The quantum Hall effect describes a process by which electric resistance in layers of materials of just a few atoms thick can be measured accurately. The quantum Hall effect is a remarkable quantization of resistance observed in a two-dimensional electronic system such as graphene, in the presence of a large applied magnetic field. Thin films of topological magnetic insulators can show the almost perfect quantum Hall effect without requiring the application of magnetic fields. Two independent studies, one led by a group led by David Goldhaber-Gordon at Stanford University, California, the other led by Jagadeesh S. Moodera and collaborators at MIT, Cambridge, now show that thin films of topological insulators can display a near-ideal quantum anomaly Hall effect, i.e., quantum Hall effect with zero external fields [3-5]. [Sources: 3, 5]

Early theoretical studies [3,4] suggested that the quantum anomalous Hall effect might be possible in materials naturally having a topologically nontrivial band structure, analogous to the band structure caused by a magnetic field (see Figure ). In 1980, Klaus von Klitzing, working in a high-magnitude lab in Grenoble on samples of a silicon-based MOSFET developed by Michael Pepper and Gerhard Dorda, made the surprising discovery that the Hall conductance was precisely quantized. The original Hall effect, discovered in 1879 by physicist Edwin Hall, describes how a magnetic field applied perpendicularly to a metal strip causes electrons to collect at either end of the strip, creating a voltage3. Working at lower temperatures with atomically thinner layers of crystal materials–known as two-dimensional electron systems–physicist Claus von Klitzing discovered that this voltage is quantized. [Sources: 3, 5, 6]

In the quantum fractional Hall effect, complicated interactions between electrons result in a quantized Hall resistance at a value that is only a fraction of the charge on an electron. The fractional quantum Hall effect is also understood as the integer quantum Hall effect, though it is not about electrons, but about charge-flux combinations known as composite fermions. The observed strong similarities between the integer quantum Hall and the fractional quantum Hall effects are explained by the tendency of electrons to form bound states with an equal number of quantum quantities of magnetic flux, called composite fermions. [Sources: 3, 6]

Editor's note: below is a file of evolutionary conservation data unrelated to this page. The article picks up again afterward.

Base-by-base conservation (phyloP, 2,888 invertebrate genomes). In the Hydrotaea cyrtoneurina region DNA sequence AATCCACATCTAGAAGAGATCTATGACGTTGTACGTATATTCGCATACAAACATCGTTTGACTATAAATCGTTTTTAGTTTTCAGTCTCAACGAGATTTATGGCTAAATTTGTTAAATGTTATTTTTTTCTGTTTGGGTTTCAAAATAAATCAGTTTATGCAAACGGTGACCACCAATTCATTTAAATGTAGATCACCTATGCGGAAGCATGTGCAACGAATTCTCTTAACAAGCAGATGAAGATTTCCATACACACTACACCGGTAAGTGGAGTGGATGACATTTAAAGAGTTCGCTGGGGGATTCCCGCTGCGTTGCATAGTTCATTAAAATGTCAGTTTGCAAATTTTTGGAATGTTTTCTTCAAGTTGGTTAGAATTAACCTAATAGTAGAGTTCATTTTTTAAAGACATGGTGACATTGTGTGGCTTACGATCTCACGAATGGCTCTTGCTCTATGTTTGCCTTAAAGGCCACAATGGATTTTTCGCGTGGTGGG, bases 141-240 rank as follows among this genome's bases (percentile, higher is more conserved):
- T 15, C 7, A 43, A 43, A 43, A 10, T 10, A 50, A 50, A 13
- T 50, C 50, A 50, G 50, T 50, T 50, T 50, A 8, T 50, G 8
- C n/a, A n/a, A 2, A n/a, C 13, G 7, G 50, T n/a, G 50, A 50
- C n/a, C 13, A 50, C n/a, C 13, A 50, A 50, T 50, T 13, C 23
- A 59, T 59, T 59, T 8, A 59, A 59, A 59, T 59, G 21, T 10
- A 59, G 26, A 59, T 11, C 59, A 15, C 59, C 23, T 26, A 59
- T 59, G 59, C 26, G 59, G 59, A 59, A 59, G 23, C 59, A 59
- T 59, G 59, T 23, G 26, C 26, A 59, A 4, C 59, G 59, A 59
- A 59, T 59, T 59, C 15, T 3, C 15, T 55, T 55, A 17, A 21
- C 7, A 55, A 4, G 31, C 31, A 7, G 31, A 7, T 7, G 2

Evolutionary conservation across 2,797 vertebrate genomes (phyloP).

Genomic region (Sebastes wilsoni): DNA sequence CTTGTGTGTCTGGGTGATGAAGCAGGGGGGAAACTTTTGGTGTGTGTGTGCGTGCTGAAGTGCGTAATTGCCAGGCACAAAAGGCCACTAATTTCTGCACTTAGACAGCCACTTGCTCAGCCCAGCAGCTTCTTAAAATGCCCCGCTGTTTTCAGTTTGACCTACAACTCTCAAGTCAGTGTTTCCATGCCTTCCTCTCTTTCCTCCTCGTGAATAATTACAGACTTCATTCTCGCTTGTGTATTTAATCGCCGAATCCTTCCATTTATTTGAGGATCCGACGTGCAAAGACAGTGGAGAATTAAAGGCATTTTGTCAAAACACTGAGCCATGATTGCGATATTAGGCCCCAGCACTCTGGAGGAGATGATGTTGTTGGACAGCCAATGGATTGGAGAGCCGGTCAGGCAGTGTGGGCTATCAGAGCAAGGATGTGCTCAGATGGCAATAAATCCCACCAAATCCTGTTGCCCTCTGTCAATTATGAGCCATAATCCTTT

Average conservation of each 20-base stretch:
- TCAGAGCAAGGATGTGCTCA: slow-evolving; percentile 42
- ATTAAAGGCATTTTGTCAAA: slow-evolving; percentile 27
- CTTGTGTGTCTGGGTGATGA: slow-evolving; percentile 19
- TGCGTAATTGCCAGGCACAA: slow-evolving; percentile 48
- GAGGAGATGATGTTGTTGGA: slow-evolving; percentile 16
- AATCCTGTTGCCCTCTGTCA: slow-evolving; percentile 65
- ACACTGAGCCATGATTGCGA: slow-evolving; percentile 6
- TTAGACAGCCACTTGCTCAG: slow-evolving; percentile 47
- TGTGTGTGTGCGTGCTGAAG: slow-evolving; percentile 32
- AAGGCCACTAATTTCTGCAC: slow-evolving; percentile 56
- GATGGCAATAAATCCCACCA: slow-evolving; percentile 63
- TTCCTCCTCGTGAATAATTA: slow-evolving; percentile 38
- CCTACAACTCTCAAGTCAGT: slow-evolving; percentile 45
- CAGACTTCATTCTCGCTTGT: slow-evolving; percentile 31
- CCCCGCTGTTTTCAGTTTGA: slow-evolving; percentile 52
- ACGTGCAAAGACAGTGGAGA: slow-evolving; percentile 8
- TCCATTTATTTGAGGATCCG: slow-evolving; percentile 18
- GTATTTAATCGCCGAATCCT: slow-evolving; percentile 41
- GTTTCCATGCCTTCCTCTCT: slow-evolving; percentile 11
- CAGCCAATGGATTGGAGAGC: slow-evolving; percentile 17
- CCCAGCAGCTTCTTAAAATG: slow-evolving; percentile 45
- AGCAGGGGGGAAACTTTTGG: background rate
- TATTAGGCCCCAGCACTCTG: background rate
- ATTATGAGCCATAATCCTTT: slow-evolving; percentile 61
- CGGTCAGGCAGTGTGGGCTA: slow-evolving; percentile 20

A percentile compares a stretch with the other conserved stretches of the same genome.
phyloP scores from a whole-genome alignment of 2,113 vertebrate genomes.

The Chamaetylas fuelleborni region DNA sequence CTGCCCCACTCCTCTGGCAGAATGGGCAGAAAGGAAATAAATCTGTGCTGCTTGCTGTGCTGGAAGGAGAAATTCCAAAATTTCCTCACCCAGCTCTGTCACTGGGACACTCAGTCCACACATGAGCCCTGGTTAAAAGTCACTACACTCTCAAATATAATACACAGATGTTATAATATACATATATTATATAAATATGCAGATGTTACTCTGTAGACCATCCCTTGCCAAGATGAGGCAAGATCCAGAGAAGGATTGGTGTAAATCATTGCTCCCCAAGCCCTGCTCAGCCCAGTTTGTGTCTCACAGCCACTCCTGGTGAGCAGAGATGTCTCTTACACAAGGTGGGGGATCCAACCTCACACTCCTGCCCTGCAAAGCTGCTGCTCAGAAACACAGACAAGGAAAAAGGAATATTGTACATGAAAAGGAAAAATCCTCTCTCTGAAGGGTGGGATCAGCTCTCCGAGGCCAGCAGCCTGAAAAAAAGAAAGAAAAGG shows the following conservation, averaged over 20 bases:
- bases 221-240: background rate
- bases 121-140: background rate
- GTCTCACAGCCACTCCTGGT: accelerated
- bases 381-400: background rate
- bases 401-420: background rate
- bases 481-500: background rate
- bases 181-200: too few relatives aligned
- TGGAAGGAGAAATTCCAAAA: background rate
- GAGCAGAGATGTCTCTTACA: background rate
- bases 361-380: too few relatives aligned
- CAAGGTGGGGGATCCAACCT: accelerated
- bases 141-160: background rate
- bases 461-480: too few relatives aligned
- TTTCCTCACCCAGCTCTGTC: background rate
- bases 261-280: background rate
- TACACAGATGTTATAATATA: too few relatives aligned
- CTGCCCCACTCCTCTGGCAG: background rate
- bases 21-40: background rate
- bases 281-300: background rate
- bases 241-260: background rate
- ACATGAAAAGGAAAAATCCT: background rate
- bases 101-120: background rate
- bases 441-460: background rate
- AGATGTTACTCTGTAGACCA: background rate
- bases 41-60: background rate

While in a circular orbit the centrifugal force is balanced by the Lorentz force, which is responsible for transverse inducer voltages and quantum Hall effects, it is possible to view Coulomb potential differences in a Bohr atom as the Hall voltages caused by the individual atoms, and periodic electron motion on the roundabout as the Hall current. The fine-structure constant values can already be obtained on the level of a single atom in a Bohr model while looking at it as a single-electrode Hall effect. [Sources: 6]

In the quantum Hall system, transverse resistance (measured along the width of a sample) takes a quantized value h/n E 2, with h/e 2 being Planck’s constant, E an elementary charge, and N either an integer or a fraction. Whereas the normal resistance artifact depends on the material and the geometrical dimensions, changes over time, temperature, and atmospheric pressure, and is susceptible to mechanical shocks, the Von-Klitzing constant depends on fundamental constants alone, is invariant, and is repeatable to remarkably high precision, with at least 10-10. [Sources: 2, 5]